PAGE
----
I didn’t know what to wear. Tina said exercise pants below the knee, a T-shirt, tennis shoes. I don’t have any exercise pants that aren’t shorts or full-length. I don’t have “tennis shoes,” only running shoes. My T-shirts are in storage boxes or else are abominable rags.
After a lot of contemplation, I chose stretchy black shorts and a form-fitting white top and some blown-out running shoes.
When you start a new exercise class, it’s important to feel comfortable but also that you look good, to yourself, or at least not like a slob dressed in rag-drawer clothes.
I can still see the clothes I bought when I first took aerobics, back in the mid-’80s. Rose pink bodysuit with mauve and purple swooshes, rose pink tights, gray shoes.
Of course, I was thin then – I mean really thin, not just the “acceptable Body Mass Index” weight that I am now. I probably weighed 30 pounds less than I do now. So I could actually wear pink tights and a body suit and not look like a birthday balloon.
The outfit helped because I’m not all that coordinated.
In grade school, I was the last one picked in kickball even though I was tall and could run like hell. Playing softball with my colleagues from my first newspaper job, in Ohio, was genuinely painful. But the coach was my boyfriend and he got me started with lifting weights and swimming laps, and by the time I left Ohio I was a lot more fit and a tiny bit more coordinated.
That was 32 years ago.
Along the way, I’ve taken yoga, Zumba, Tai Chi, dance aerobics, water aerobics, and various other forms of cardio and stretching classes. I’ve had a dozen personal trainers, a swimming coach, a box of books and a handful of workout apps.
And what I’ve learned are these three essential points:
- Exercise clothes really matter. They have to be comfortable, fit correctly across every inch, and make you look good. If your clothes are wrong, you will feel stupid and lose your motivation. I am the opposite of a clothes horse, but I pay attention to workout clothes.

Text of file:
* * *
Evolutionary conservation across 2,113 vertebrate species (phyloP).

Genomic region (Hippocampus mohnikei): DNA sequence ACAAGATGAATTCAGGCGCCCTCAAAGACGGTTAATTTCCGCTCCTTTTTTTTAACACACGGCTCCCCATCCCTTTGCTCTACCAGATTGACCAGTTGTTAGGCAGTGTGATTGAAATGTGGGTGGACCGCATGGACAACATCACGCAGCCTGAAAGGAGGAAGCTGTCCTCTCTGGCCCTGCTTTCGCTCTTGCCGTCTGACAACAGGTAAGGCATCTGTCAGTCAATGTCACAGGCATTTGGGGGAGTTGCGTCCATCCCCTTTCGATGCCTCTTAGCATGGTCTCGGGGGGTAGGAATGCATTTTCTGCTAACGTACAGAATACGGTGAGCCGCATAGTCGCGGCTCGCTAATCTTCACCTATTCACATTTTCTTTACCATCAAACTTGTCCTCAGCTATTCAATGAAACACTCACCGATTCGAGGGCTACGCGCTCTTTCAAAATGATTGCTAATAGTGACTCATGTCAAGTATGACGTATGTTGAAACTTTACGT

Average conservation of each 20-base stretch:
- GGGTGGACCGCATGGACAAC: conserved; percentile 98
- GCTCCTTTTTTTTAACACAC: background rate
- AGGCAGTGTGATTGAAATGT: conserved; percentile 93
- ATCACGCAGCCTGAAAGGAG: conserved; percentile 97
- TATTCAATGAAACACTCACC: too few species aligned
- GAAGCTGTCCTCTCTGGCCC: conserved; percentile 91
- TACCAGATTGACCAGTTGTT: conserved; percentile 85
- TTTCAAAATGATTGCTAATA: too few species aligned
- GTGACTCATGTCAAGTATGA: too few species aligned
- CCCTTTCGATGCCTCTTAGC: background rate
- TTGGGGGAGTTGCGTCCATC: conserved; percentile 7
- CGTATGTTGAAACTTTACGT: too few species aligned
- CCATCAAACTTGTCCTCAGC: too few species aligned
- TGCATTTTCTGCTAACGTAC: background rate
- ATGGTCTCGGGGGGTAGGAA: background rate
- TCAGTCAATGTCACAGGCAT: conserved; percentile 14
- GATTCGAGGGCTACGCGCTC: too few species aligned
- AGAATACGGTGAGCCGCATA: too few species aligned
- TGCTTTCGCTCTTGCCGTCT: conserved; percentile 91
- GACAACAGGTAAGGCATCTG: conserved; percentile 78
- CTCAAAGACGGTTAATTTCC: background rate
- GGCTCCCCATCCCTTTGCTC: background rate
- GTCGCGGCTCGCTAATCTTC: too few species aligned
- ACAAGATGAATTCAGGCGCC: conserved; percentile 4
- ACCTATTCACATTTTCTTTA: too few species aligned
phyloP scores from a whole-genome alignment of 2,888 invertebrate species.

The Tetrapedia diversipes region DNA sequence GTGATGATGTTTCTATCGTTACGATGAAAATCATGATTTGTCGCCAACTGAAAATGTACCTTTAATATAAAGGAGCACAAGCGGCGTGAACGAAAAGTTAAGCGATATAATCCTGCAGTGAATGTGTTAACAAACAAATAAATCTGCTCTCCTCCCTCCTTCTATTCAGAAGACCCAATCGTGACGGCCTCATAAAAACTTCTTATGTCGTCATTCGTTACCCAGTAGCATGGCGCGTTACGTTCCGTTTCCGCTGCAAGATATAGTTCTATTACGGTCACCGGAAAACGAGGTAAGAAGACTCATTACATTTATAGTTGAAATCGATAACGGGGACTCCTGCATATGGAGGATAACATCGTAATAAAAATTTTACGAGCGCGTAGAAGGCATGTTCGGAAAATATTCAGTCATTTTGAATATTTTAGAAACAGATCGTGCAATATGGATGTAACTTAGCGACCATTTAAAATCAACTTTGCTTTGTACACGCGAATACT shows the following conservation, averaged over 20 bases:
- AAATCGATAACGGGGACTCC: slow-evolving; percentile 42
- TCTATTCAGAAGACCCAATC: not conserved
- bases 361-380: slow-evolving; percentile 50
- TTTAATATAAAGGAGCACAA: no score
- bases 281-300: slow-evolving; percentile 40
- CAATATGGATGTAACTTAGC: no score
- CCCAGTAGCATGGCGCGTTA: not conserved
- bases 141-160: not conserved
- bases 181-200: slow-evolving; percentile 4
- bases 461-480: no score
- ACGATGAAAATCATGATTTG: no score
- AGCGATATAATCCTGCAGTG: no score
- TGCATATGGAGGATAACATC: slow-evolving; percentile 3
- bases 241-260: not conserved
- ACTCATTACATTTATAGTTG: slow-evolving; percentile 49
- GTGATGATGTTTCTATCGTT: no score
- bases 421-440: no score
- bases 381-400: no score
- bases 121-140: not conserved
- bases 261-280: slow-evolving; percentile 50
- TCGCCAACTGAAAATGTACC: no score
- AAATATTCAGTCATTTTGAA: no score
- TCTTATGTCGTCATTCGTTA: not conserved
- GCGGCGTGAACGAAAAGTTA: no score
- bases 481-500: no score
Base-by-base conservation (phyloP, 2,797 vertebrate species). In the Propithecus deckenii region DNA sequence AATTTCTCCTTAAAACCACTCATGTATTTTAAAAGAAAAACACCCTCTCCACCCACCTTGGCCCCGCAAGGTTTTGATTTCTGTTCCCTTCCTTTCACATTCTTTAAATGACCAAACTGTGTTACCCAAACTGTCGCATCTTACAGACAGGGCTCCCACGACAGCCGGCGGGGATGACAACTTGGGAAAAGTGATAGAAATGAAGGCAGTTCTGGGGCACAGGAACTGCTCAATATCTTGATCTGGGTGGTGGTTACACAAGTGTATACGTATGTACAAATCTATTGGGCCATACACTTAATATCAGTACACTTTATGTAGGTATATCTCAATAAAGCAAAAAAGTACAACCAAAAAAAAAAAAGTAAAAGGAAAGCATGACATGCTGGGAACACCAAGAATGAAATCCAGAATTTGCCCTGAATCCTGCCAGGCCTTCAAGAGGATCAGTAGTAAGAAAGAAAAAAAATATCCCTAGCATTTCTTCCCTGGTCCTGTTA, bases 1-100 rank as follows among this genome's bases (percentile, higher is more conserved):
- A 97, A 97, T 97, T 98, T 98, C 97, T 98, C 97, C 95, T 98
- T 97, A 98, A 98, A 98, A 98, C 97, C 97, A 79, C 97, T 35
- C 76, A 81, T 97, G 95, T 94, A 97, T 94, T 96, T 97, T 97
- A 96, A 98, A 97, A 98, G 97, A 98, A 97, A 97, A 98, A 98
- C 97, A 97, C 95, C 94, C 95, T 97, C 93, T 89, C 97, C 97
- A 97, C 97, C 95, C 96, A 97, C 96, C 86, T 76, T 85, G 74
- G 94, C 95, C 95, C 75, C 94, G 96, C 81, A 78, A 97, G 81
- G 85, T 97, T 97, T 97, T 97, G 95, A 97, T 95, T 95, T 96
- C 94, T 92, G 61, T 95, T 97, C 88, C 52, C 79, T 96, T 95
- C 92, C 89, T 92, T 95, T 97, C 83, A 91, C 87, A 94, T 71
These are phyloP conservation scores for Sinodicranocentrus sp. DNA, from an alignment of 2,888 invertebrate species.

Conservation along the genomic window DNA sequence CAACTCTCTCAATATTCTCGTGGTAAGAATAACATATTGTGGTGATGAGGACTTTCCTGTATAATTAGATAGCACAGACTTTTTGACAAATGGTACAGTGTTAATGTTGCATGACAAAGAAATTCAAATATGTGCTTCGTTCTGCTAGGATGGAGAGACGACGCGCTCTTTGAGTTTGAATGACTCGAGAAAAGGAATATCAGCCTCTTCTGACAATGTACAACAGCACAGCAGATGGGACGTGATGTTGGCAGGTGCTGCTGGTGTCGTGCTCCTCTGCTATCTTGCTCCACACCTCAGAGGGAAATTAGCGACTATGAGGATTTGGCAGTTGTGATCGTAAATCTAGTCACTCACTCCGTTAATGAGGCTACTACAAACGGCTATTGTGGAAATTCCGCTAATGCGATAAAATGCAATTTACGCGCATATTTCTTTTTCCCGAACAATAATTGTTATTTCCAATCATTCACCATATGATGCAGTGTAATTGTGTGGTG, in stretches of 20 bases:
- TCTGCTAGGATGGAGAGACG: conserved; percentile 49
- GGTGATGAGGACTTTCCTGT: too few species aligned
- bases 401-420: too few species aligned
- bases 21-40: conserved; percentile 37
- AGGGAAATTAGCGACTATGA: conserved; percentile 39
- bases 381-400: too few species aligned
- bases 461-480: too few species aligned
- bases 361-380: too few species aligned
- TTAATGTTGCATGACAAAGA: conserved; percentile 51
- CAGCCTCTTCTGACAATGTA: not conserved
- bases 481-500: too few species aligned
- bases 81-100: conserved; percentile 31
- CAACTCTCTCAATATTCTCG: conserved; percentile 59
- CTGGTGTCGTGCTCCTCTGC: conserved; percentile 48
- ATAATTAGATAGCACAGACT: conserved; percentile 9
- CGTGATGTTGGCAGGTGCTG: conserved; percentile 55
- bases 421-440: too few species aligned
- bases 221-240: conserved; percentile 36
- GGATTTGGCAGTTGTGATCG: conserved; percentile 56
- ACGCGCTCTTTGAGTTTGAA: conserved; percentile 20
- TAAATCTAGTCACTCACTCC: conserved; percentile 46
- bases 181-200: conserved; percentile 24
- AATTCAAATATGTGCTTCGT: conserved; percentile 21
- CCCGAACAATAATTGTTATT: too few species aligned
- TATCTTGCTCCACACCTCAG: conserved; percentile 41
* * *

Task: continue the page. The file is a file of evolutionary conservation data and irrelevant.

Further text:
- Calling it “core” instead of “abdominals” doesn’t change the fact that those exercises are painful and dreary.
- Take four ibuprofen immediately after the first session of any new exercise. Otherwise you will hear loud complaints from muscles that you did not know you had, and your brain will find an excuse to miss the next class.
So with my vast experience, today I was undaunted to try kickboxing.
I’m 57. Thirty years ago, when I took my first aerobics class, people would have laughed at the very notion of a woman my age starting a kickboxing class, if there even was such a thing.
Today, it’s cool, anyone does anything at any age.
The class appealed to me because it was something different and it was offered late enough in the afternoon that I could make it. I had no fantasy that after two months of kickboxing class I was going to be able to audition for a role in a Kill Bill movie.
I know only as much about boxing as one learns from watching “Rocky” movies, and yes, those were a long time ago. I have no interest in boxing. But this is an exercise class, so I figured it couldn’t be that hard.
Certain things about exercise classes are always the same.
You will not be able to understand half of what the instructor says – these days, it’s because she is using a scratchy headset; in the past it was because she was talking over the music from a scratchy boom box.
You will not be able to replicate certain patterns. Your arms will go in the wrong direction or your feet will skip two of the steps. This is less obvious if you can be in a sparsely attended class where people don’t have to be in rows.
You will hate at least some of the music, so it’s best just to think of it as a metronome. It’s there to keep you moving in time, not inspire you to win the Olympics. (Cue theme from “Chariots of Fire.”)
And no matter what you wear, from some angles you will not like how you look in the mirrored wall.
However, you will probably like some of the catchy tunes, and you will probably know some of the moves from some other exercise class you’ve taken. Just focus on the instructor – and smile.
So kickboxing was fine, and fun, and I couldn’t do some of the moves, and I could do some pretty well.
I took my ibuprofen, and I might even go back.
Today’s penny is a 1985, the year I took my first aerobics class.
2 thoughts on “Kickin’ it”
You are spot-on with your comment about how 30 years ago people would scoff at people our age starting kick-boxing classes. Times change!
We are lucky to live in the era we do….
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